Many Doctors Feel Angry, Undervalued by Warren's Health Plan

Alicia Ault

November 11, 2019

Democratic presidential candidate Elizabeth Warren's proposal to help pay for Medicare for all by curbing physician fees is mostly drawing anger and dismay from doctors, although some continue to support the notion of creating a single-payer, government-run health system.

Much of organized medicine has been on record as opposing a single-payer system, and now many doctors have taken to Twitter and other social media platforms ― some to voice their disdain for Warren's plan, others to voice their doubt (and some, support).

https://twitter.com/i/moments/1192186831347027968?from_editor=true

Warren announced in her plan that was released on November 1 that she'd hold physician fees to roughly what Medicare pays and increase primary care physician pay while decreasing pay of many specialists. The plan is based on a report prepared for the Medicare Payment Advisory Commission in January 2019 titled, Analysis of Disparities in Physician Compensation.

"Does she not calculate the massive egress of physicians from the field with such a pay cut?" said radiologist Stephen Poole, MD, in commenting on a story by Medscape Medical News about the Warren proposal.

"If such a plan were enacted, those close to retirement would retire en masse," he commented.

Speaking in his role as a Fox News medical correspondent, internist Marc Siegel, MD, of NYU Langone, New York City, said during a recent interview on the network that "doctors will be paid up to 40% less, many will leave the profession, there will be an enormous doctor shortage."

Internist Stacey Wells, MD, expressed dismay that physicians were targeted. "You would think since we literally save lives on a daily basis, sometimes sacrificing our own personal lives and families, that we would be held to a certain financial esteem ('You're a doctor? Wow, you DESERVE every penny you earn!')," commented Wells on the Medscape story.

"Suddenly I'm afraid of a future in which we won't be able to attract the best talent into the medical field because salaries will be too low to cover the growing astronomical burden of our student loans," she said.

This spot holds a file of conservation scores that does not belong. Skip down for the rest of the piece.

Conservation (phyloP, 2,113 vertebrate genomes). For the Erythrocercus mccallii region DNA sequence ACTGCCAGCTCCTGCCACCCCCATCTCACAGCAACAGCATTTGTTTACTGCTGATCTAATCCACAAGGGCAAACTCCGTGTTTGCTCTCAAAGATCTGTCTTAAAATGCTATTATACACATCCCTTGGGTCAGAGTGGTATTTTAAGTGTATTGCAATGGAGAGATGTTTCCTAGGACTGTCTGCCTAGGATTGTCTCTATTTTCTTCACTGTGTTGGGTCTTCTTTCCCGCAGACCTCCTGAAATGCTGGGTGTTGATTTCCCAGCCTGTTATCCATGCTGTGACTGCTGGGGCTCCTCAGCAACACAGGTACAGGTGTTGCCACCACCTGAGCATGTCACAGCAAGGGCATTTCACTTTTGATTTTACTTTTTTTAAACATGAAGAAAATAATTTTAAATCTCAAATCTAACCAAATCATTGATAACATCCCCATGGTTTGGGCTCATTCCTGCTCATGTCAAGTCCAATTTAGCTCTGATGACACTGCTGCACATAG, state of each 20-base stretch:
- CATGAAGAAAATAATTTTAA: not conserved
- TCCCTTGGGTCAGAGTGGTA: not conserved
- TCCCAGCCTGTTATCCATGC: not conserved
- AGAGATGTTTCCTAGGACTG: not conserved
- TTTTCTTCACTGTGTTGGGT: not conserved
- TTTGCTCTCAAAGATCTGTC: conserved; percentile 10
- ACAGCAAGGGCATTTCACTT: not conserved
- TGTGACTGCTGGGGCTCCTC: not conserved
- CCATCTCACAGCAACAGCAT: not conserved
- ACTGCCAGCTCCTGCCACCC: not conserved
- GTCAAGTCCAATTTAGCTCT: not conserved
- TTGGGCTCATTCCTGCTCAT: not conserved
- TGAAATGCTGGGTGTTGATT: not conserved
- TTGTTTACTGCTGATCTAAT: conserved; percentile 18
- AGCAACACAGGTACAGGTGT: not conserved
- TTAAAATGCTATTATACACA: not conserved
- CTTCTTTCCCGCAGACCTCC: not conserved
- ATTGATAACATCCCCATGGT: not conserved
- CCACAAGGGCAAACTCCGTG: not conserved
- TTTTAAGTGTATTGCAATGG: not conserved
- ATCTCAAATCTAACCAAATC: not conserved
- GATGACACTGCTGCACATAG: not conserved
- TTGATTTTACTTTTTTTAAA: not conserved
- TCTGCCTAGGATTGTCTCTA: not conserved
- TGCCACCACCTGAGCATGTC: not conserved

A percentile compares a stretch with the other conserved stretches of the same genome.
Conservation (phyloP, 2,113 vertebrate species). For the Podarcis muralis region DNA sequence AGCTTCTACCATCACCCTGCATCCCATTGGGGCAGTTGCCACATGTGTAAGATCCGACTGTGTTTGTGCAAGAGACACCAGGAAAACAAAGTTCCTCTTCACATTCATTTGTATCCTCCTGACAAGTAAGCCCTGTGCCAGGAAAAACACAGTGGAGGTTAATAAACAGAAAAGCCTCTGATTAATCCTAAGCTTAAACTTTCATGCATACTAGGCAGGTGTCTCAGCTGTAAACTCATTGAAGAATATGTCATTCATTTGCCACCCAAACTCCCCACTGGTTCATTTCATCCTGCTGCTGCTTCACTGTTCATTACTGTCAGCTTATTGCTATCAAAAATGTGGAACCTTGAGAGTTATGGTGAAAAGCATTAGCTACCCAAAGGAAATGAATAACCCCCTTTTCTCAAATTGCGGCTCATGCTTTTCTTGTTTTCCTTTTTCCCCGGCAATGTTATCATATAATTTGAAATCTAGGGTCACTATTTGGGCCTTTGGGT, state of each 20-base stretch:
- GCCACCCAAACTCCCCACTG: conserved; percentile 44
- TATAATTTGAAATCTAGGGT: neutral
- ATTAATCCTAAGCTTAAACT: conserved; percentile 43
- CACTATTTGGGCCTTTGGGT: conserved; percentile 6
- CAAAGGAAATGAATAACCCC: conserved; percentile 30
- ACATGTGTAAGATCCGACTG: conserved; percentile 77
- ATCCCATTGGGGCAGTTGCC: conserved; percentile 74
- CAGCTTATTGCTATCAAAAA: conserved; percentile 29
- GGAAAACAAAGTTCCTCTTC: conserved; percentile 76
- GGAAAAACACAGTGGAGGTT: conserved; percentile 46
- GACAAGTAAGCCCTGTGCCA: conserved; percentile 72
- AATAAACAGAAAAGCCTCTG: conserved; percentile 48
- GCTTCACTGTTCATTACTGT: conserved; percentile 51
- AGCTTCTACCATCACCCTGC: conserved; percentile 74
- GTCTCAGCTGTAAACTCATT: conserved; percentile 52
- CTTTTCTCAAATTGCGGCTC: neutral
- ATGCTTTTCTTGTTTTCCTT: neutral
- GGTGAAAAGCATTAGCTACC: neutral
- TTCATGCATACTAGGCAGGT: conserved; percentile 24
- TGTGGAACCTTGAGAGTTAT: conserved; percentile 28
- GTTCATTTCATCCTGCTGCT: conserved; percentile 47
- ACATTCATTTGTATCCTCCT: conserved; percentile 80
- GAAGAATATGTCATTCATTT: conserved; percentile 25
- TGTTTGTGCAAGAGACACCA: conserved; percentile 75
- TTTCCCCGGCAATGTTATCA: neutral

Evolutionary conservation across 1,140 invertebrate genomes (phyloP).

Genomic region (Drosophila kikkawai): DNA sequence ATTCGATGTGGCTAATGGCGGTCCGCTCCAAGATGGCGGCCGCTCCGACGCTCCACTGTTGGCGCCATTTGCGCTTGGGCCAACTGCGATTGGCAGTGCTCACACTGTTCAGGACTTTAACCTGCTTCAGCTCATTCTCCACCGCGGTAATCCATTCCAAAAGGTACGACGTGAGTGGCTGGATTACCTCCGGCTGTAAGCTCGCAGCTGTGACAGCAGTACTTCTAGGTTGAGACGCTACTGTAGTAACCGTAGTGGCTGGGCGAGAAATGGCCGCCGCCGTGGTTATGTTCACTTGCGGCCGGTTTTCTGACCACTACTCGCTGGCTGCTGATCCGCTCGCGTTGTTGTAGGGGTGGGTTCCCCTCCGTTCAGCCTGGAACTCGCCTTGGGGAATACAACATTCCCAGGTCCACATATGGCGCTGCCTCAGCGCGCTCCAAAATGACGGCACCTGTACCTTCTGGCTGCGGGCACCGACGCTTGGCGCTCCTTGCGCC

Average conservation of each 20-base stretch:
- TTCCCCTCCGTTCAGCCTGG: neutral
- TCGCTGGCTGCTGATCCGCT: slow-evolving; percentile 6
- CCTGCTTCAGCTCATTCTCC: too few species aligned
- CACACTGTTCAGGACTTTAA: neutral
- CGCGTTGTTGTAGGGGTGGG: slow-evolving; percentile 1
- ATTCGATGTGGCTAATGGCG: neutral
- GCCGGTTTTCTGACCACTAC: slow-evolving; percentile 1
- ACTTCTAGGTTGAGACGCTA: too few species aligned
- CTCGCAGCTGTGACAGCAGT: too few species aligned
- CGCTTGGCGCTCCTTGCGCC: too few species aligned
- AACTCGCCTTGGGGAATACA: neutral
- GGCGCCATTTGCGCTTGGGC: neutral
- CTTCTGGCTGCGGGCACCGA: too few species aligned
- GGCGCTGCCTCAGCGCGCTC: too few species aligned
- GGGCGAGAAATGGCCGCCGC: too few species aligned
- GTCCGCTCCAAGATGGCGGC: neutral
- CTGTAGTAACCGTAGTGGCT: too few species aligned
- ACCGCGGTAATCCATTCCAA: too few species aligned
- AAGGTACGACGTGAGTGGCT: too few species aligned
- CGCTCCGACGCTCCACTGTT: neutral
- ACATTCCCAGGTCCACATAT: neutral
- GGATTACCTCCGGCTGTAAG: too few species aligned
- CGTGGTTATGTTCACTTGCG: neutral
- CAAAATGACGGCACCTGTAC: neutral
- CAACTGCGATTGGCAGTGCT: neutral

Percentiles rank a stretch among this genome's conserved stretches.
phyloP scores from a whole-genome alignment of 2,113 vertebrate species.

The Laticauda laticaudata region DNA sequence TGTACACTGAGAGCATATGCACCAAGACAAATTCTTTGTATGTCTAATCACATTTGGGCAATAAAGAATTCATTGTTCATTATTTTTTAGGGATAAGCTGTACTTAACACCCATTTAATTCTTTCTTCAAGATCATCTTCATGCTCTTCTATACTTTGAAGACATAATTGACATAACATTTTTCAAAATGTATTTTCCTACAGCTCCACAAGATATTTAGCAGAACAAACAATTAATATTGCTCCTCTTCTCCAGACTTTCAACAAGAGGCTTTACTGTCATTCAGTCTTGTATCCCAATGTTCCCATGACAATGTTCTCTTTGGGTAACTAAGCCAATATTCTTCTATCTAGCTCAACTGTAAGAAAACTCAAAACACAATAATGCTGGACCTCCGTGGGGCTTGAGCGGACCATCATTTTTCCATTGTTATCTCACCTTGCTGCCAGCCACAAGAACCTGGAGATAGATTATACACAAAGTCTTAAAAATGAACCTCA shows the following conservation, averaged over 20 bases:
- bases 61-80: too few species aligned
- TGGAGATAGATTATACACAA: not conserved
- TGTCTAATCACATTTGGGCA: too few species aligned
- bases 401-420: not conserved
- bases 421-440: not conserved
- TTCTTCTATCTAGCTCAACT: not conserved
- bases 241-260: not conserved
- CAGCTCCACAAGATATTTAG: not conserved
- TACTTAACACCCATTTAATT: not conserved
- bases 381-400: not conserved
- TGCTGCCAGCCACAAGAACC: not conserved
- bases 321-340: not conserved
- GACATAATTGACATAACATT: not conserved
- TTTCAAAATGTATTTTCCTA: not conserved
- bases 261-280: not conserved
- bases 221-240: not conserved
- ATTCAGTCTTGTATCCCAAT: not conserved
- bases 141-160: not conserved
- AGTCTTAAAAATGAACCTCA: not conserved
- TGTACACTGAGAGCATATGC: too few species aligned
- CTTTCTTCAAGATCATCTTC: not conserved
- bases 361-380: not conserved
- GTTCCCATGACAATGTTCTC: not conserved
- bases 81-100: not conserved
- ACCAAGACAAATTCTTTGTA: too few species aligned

Michael McClurkin, MD, MPP, a psychiatry resident at Yale University, tweeted that he was a Medicare-for-all supporter but that "if physicians take a pay cut across the board, medical school/residency should be restructured to reduce debt burden."

 

https://twitter.com/MikeMcClurkinMD/status/1191002018929876992

In a tweet response, Philip A. Verhoef, MD, PhD, FACP, FAAP, a board member of Physicians for a National Health Program, called McClurkin's proposal "a nice idea," adding, "but there's no reason to think physicians would take a 'pay cut across the board.' "

https://twitter.com/DrPhilipVerhoef/status/1191065971051683840

Verhoef claimed that physician pay would "not be compromised under #MedicareForAll," and added that "Canada's docs get paid more on average than US docs."

Neurosurgeons: Medicare Doesn't Cover Costs

One of the specialties targeted as "overpaid" by Warren is neurosurgery. Neurosurgeons have high practice expenses — including some $250,000 per year in malpractice premiums — and significant debt, accumulated during the average 15 years it takes to become board certified, said Katie O. Orrico, director of the Washington office of the American Academy of Neurological Surgeons (AANS).

Two thirds of respondents to a recent yet-to-be-published AANS survey said that if they had to accept Medicare rates for all their patients, they wouldn't be able to cover practice expenses.

A quarter said they weren't sure if the rates would be enough to cover expenses, and only 7% said they'd be able to cover costs, Orrico told Medscape Medical News.

Reimbursement for all patients at the Medicare rates "would be significantly problematic" for the AANS membership, she added.

Warren's suggestion that reimbursement also needs to be rebalanced between primary and specialty care is nothing new and has been happening slowly through changes in the Medicare physician fee schedule, noted Orrico. But some 85% of neurosurgeons in the survey said Medicare already undervalues their profession, she said.